Fancy a Moog Memorymoog synth worth $15k? Here's how you can win the one owned by the guy who literally wrote the book on it

If you're feeling lucky and want to get your hands on a fully restored Moog Memorymoog worth $15,000, now's your chance. The Bob Moog Foundation has announced that a Memorymoog Plus, owned by Dominic Milano, is being raffled off, with 5,000 tickets available to purchase up until 6 November. 

memorymoog raffle

Milano and his Memorymoog (Image credit: The Bob Moog Foundation)

Milano is the former editorial director at our very own Keyboard magazine, which he helped to launch back in the 1975, and also the author of the original Memorymoog manual. 

Dominic became friends with the great Bob Moog after the two met for an interview for the very first issue of Keyboard. He was given this Memorymoog as part payment for writing the manual in the mid '80s (clearly a more lucrative time to be writing about synths than 2023 – hey, we're not bitter).

He has generously donated the synth to The Bob Moog Foundation, an organisation set up to "inspire creative thinking at the intersection of science, music, history, and innovation through its three hallmark projects: Dr. Bob’s SoundSchool, the Bob Moog Foundation Archives, and the Moogseum".

Memorymoog raffle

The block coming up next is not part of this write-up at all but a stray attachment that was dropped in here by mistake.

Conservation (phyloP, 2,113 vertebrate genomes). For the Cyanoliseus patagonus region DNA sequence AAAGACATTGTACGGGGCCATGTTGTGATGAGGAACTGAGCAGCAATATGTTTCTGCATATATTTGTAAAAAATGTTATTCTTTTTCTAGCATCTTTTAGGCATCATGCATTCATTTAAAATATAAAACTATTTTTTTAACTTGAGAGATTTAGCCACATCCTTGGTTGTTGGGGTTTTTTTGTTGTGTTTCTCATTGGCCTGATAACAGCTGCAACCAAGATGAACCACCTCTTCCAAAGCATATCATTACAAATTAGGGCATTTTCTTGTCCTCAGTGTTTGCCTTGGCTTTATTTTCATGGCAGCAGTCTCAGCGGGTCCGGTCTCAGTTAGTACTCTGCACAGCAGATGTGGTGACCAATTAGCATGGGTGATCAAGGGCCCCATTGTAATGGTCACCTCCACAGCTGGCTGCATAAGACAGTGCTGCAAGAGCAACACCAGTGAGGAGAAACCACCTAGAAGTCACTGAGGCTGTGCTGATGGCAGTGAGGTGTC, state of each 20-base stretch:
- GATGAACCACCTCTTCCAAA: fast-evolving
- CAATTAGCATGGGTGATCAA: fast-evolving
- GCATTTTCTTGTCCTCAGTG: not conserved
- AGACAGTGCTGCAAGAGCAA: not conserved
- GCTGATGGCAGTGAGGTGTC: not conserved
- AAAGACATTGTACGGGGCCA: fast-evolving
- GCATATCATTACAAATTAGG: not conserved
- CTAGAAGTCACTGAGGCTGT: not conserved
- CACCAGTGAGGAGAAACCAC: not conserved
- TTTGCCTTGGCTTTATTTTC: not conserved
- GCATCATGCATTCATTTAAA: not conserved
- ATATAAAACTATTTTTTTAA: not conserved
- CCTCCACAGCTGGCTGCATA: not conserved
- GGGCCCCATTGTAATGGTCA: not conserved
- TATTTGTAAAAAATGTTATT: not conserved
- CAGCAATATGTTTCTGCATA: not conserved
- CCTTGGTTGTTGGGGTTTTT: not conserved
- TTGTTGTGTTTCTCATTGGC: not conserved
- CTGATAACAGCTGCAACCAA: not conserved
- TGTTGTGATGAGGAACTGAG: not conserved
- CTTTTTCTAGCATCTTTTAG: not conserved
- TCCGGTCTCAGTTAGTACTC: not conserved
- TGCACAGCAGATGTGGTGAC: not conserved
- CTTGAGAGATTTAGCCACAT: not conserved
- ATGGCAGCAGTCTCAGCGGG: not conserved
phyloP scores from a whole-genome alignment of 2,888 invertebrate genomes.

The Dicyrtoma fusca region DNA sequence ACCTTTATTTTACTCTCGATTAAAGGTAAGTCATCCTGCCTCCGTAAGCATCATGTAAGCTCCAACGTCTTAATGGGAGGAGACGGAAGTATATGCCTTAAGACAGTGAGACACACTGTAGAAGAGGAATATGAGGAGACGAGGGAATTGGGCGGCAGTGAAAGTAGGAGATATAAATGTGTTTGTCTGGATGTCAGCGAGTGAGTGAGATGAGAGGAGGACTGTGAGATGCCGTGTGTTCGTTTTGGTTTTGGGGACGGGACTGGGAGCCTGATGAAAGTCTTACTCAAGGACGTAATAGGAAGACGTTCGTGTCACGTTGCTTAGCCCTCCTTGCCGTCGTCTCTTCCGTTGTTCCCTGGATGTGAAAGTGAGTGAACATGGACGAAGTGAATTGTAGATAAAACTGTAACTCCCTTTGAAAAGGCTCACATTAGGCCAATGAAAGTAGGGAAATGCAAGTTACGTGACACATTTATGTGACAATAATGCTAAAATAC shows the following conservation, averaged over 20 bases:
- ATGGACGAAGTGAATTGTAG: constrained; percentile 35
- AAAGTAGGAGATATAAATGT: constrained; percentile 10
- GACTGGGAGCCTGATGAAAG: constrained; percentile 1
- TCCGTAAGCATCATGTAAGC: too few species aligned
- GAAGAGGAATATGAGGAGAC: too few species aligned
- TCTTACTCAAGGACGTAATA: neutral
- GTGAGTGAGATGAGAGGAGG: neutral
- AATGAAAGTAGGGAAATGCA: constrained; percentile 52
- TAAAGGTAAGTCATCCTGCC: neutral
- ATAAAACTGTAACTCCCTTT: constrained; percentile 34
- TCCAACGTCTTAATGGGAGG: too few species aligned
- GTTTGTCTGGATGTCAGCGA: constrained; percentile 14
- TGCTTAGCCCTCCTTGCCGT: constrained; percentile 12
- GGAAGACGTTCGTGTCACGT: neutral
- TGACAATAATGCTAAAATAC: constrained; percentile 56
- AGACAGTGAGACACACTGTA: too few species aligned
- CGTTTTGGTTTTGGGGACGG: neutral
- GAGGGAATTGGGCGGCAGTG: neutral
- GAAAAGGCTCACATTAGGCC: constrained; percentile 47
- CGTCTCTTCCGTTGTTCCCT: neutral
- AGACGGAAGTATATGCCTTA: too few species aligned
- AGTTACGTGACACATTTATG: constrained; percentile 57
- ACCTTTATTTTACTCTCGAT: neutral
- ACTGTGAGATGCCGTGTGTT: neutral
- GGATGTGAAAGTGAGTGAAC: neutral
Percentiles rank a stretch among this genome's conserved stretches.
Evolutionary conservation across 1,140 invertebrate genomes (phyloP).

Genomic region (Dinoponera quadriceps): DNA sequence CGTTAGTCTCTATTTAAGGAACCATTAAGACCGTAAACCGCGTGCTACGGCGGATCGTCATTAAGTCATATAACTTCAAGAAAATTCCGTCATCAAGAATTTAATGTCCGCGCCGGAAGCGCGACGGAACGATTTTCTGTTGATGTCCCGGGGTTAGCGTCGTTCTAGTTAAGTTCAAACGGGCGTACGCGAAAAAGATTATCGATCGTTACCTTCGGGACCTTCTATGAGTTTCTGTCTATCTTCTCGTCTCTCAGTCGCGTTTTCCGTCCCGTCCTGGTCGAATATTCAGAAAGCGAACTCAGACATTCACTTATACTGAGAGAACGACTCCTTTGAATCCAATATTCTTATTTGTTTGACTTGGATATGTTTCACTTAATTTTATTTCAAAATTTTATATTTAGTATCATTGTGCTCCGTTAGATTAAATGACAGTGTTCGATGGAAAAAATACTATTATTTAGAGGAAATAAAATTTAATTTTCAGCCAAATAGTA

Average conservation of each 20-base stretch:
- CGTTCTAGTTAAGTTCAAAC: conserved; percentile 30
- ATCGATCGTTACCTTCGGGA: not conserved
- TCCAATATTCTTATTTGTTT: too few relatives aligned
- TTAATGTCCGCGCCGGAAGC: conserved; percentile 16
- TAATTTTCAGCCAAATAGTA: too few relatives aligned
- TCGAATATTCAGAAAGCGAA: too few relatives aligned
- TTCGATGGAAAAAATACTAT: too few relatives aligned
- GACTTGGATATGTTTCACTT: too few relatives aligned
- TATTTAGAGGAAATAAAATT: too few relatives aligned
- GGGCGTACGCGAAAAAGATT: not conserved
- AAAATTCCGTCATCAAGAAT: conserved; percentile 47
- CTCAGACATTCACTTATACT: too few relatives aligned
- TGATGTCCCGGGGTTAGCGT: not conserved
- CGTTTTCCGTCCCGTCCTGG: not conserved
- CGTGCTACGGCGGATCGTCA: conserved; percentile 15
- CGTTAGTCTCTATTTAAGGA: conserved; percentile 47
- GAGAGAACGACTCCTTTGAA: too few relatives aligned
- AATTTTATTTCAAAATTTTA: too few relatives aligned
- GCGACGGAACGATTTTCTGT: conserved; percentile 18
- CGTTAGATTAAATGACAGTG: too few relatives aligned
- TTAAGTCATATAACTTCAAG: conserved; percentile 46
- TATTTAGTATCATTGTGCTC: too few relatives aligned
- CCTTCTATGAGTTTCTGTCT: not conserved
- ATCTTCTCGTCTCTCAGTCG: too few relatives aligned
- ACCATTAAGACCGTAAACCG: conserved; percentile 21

(Image credit: The Bob Moog Foundation)

The Memorymoog was the last synth made by Moog before it went bust in 1982 (and not because it was paying journalists too much), although the company, of course, came roaring back in the 2000s with a series of fantastic reissues and new hardware synths.

The later 'Plus' version of the Memorymoog was that much better thanks to its onboard sequencer, MIDI implementation and more stable oscillators. The model being auctioned off has been completely restored and is signed by Milano, as is the manual he wrote that also comes with the synth. 

Memorymoog raffle

(Image credit: The Bob Moog Foundation)

“Keyboard magazine was an essential source of information for a burgeoning synthesizer community when the technology was quickly evolving," says Michelle Moog-Koussa, Executive Director of the Bob Moog Foundation. "Thousands of synthesists have Dominic and the Keyboard team of editors and writers to thank for what quickly became an indispensable resource for a worldwide community.”

Memorymoogs are currently retailing for anything up to $15,000 secondhand so this is quite a prize. Understandably, then, ticket prices are quite high, too, and limited to that 5,000. They cost $25 each, 5 for $100, 12 for $200, and 35 for $500.

The raffle ends on Monday, 6 November, 2023, at 11:59pm EDT, or earlier if all tickets are sold.

And if anyone fancies donating a Memorymoog to current journalists for writing news pieces like this, get in touch at the usual address. Thanks.

Enter the raffle at the Bob Moog Foundation website.

Andy Jones

Andy has been writing about music production and technology for 30 years having started out on Music Technology magazine back in 1992. He has edited the magazines Future Music, Keyboard Review, MusicTech and Computer Music, which he helped launch back in 1998. He owns way too many synthesizers.

Get over 70 FREE plugin instruments and effects… image
Get over 70 FREE plugin instruments and effects…
…with the latest issue of Computer Music magazine